Buena Vista Audubon Nature Center- Oceanside
The first time that I visited the Buena Vista Lagoon and walked around the nature centers loop trail, I was so pleasantly surprised to find Torrey pine trees. This area isolated them from the strong winds, and you can tell by how tall they are.
This was the very first lagoon and nature center that I visited, and because of this, I would ‘desperately’ look for Torrey pine trees at each lagoon and nature center after that. And let’s say that I was never disappointed.
Agua Hedionda Lagoon- Carlsbad
Agua Hedionda Lagoon Discovery Nature Center
One of the first things that you notice when pulling into the Agua Hedionda Lagoon Discovery Center’s parking lot is that there are several Torrey pine trees situated in and around the parking lot. The trees here are quite large compared to the other nature centers.
Bayshore Drive Trail
In May of last year, I was able to explore a few of the northern trails of the Agua Hedionda Lagoon. I have to say that my favorite was Bayshore Drive Trail. Can you guess why? Well, because there are several Torrey pine trees here. The trees are right next to where there are benches to observe birds foraging in the mudflats.
As you can see, the trees are growing up-right here.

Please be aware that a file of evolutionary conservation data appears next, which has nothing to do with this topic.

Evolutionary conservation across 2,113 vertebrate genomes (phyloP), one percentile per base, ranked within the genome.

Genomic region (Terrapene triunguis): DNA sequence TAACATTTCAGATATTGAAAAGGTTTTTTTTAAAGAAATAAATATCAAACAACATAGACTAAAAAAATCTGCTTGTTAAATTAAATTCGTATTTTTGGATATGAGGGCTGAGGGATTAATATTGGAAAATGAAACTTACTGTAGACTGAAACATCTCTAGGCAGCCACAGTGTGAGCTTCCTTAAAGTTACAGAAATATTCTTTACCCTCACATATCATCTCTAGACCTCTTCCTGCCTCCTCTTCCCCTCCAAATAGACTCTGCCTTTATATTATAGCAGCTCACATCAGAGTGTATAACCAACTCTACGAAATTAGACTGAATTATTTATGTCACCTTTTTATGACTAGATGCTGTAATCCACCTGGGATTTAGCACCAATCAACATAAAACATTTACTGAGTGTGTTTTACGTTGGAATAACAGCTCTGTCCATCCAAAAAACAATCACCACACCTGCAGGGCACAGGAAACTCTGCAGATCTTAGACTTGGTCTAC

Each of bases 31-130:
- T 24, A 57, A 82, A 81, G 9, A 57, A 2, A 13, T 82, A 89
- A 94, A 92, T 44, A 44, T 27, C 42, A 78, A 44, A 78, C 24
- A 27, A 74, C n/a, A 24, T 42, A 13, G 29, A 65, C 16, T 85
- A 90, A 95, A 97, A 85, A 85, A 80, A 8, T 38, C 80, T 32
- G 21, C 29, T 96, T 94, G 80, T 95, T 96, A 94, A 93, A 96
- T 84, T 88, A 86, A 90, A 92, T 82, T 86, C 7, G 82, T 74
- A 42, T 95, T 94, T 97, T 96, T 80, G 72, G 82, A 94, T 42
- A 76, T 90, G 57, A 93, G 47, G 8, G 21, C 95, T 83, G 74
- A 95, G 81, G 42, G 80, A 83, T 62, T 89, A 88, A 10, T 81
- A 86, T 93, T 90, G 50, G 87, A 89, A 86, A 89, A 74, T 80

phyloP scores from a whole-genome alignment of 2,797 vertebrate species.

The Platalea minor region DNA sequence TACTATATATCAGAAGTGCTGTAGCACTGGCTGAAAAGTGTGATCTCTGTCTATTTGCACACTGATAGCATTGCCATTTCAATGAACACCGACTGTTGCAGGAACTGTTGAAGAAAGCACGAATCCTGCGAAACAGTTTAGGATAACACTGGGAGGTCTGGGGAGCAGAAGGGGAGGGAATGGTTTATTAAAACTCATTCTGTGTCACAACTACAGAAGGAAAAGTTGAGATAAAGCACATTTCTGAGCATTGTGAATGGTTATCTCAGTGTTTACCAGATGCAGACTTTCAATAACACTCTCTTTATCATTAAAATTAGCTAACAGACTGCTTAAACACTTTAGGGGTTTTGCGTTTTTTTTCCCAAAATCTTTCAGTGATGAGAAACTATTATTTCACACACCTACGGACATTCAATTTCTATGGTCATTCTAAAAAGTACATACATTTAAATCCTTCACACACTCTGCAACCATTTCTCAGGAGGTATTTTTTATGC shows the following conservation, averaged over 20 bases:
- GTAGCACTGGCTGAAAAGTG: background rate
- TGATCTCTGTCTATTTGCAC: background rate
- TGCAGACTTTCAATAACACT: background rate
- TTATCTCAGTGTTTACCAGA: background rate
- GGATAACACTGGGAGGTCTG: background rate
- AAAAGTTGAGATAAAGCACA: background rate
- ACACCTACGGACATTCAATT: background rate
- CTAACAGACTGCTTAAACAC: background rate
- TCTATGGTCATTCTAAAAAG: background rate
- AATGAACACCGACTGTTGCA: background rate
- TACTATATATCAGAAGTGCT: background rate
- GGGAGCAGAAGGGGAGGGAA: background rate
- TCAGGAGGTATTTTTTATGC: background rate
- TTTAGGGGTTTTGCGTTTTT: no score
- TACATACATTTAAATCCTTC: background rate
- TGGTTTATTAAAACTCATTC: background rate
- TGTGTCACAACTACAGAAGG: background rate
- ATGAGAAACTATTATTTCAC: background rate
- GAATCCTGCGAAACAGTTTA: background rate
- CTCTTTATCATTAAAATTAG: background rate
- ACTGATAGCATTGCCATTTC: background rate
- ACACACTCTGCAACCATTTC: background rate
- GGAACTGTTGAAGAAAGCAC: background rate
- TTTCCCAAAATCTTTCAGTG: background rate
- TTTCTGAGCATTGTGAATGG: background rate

“Tomato Fields” Carlsbad Abandoned Lot
I found this spot, quite by accident. As I was driving north on Carlsbad Blvd, I noticed two rows of trees standing in an abandoned lot. To say I was intrigued was an understatement.
So I drove over to Manzano Dr, parked my car, and started my adventure! Ever since I have been here, I have desperately tried to find any information on this area, and so far, the only thing I have found is that there used to be a tomato field here in the past.
When, how, or who used to live here, I have no idea, but I will find out! Whoever planted these trees, they sure did an excellent job. Notice how full these trees are compared to bluff trees.
Updated-Whenever I am in the area, I like to stop by over here to see how the trees are doing. Here is a comparison from 2018 to 2020. It should be mentioned that we had an exuberant amount of rain at the beginning of 2020. Can you see the difference in growth?